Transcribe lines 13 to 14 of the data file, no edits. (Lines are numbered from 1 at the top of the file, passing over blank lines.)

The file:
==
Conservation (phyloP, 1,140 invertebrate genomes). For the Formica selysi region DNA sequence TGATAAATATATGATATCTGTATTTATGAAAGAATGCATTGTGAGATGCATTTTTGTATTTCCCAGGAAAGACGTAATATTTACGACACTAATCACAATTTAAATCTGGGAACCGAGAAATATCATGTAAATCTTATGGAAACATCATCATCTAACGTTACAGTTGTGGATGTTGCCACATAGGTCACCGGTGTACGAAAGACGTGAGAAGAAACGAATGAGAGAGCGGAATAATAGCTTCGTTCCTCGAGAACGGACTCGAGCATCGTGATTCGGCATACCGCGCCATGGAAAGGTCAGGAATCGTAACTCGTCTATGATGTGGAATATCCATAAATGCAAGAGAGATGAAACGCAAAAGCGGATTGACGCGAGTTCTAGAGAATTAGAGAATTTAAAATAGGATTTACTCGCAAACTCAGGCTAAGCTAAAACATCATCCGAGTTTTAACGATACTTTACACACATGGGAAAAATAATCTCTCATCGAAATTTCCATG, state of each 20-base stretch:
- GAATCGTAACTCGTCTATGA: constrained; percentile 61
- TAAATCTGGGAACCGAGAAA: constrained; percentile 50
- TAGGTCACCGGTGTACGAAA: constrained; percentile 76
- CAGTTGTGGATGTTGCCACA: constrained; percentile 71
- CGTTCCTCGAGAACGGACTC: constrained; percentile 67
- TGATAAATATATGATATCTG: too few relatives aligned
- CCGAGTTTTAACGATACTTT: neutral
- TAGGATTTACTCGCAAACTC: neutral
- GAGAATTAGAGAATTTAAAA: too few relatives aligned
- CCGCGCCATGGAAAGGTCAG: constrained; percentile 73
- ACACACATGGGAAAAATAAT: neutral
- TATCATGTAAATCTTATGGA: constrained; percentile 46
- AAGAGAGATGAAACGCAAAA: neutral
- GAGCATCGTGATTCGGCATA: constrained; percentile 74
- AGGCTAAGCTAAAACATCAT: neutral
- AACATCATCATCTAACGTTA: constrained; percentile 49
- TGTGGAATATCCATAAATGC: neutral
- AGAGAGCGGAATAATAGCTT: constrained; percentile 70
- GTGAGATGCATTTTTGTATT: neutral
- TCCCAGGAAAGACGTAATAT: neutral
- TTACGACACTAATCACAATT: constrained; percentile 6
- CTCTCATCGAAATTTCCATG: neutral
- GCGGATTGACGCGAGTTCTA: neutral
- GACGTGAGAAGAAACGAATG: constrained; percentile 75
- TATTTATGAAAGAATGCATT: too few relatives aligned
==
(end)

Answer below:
- TATCATGTAAATCTTATGGA: constrained; percentile 46
- AAGAGAGATGAAACGCAAAA: neutral